Panasonic has a top reputation for both its Blu-ray players and its PVRs. Now you can get both in the same box.
For years we’ve been covering Panasonic’s rather nice combo PVR (personal video recorder) and Blu-ray recorders. For so many years, in fact, that the first few were PVR/DVD recorders. This 2017 model, the Panasonic DMR-PWT560 is a little different. It is a PVR, but it is not a Blu-ray (nor DVD) recorder, just a player. You can time-shift stuff on the TV, but not archive it to an optical disc. (There is a higher model which still allows that.) Instead it hits what we reckon might be a convenient combo hotspot for many users: a PVR and a Blu-ray player in one box.
So, as a PVR what do we have? Two highdefinition digital TV tuners, both of course supporting the H.264 codec used these days for the high-definition channels. You also get Panasonic’s excellent picture processing. You can pause and rewind live TV, record all episodes of a series, and record by keyword.
There’s a 500GB hard-disk built in. That’s typically good for several dozens of hours even of HD content now that it’s being more efficiently compressed. Panasonic’s estimate is 69 hours for HD and 131 hours for SD, but that’s based on 15Mbps HD and 8Mbps SD. In practice, HD is generally under 6Mbps and SD under 5Mbps, sometimes a long way under depending on the channel, so you’ll most likely get far more than is quoted.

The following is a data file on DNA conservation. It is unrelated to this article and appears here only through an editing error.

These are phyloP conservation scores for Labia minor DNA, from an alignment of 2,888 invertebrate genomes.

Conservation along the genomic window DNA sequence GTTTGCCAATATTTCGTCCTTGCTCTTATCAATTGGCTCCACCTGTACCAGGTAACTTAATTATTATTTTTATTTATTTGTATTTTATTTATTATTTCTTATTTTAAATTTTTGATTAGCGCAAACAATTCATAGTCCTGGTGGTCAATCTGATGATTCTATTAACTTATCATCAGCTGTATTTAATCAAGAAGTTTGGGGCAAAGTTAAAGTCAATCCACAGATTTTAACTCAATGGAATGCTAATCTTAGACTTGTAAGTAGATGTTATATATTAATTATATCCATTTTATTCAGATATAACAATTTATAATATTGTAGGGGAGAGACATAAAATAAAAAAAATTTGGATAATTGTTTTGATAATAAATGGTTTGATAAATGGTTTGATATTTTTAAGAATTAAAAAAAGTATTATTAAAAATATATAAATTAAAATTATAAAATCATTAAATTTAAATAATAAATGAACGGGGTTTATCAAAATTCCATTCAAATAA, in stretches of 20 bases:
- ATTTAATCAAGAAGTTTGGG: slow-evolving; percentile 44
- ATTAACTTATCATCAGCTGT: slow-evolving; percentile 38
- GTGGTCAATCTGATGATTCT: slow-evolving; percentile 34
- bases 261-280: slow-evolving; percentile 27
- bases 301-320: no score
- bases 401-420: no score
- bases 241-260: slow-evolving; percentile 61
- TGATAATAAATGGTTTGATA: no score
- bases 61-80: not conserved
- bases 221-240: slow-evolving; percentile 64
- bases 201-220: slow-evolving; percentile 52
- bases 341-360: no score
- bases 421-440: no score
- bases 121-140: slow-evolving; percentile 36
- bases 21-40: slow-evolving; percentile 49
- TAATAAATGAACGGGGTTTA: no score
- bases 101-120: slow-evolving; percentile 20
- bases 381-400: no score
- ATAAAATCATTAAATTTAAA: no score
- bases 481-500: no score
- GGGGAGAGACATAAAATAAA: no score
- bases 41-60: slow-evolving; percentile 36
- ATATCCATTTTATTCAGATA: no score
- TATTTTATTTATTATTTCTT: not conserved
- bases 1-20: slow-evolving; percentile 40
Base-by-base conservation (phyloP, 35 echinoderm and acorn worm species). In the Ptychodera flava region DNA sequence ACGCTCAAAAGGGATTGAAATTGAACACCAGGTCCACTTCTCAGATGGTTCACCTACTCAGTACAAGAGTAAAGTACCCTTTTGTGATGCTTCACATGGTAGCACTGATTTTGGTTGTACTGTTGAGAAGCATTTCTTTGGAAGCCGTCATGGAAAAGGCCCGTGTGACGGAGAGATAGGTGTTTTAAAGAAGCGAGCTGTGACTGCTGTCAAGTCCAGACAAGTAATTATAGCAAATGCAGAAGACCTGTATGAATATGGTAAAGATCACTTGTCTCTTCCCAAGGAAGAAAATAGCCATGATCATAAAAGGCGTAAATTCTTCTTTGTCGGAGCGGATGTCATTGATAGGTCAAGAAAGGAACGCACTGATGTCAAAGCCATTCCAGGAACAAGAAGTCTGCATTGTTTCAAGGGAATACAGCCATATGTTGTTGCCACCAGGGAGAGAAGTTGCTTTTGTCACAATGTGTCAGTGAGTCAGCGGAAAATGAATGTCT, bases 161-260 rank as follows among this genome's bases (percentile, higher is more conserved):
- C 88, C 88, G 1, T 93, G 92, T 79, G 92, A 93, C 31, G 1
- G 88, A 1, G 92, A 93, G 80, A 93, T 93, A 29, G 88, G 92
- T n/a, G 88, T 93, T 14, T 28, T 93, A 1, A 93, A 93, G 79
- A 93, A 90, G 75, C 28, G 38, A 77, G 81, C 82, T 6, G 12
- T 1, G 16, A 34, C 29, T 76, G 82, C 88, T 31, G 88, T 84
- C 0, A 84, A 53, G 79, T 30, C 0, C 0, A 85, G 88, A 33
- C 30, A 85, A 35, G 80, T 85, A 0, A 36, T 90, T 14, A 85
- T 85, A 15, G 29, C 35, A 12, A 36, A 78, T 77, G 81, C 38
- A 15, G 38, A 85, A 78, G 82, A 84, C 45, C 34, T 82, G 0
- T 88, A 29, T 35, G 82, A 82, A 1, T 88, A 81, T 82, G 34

And that’s recording in the original format. You can also have the recorder re-compress the content on recording so that it uses less space. There are nine options for this, ranging from HG, which gives you 78 hours of recording, to EP which manages to squeeze an estimated 860 hours onto the hard disk. If you want greater capacity without the loss of quality inherent in increased compression, you can add an external hard-disk drive — you’ll have to sacrifice the drive, at least temporarily, because the DMR-PWT560 will reformat it so that it can’t be read by anything else. If you need even more space, you can ‘register’ up to eight HDDs (that is, lock them to this unit) and switch them in and out as required.
As intimated the optical disc spinner is for playback only. Blu-ray, Blu-ray 3D, DVD and CD are handled.
There are no inputs for recording from external sources, and the only outputs are HDMI and coaxial digital audio. There is an SD slot under the flap, along with a USB connection to go with the one at the back. The SD slot supports cards up to SDXC (i.e. greater than 32GB in capacity). That allows you to pop in a card from
many cameras and display photos or videos easily, including 4K videos. You can copy certain contents from the hard disk to SD. In addition to allowing an increase in recording capacity, the USB sockets can also be used for playing back music, movies and photos.
There’s an Ethernet socket, of course, but also built in dual-band Wi-Fi supporting the 802.11n standard.
Do delve into the set-up menus. In particular, work your way through Connection/HDMI Connection and switch ‘24p Output’ from its default of ‘Off’ to ‘Automatic’ if you’d like to have smooth motion from your Blu-ray discs. Otherwise the 24p material will be converted to 60p, using a two-frame, three-frame, two-frame, three-frame repeat cadence.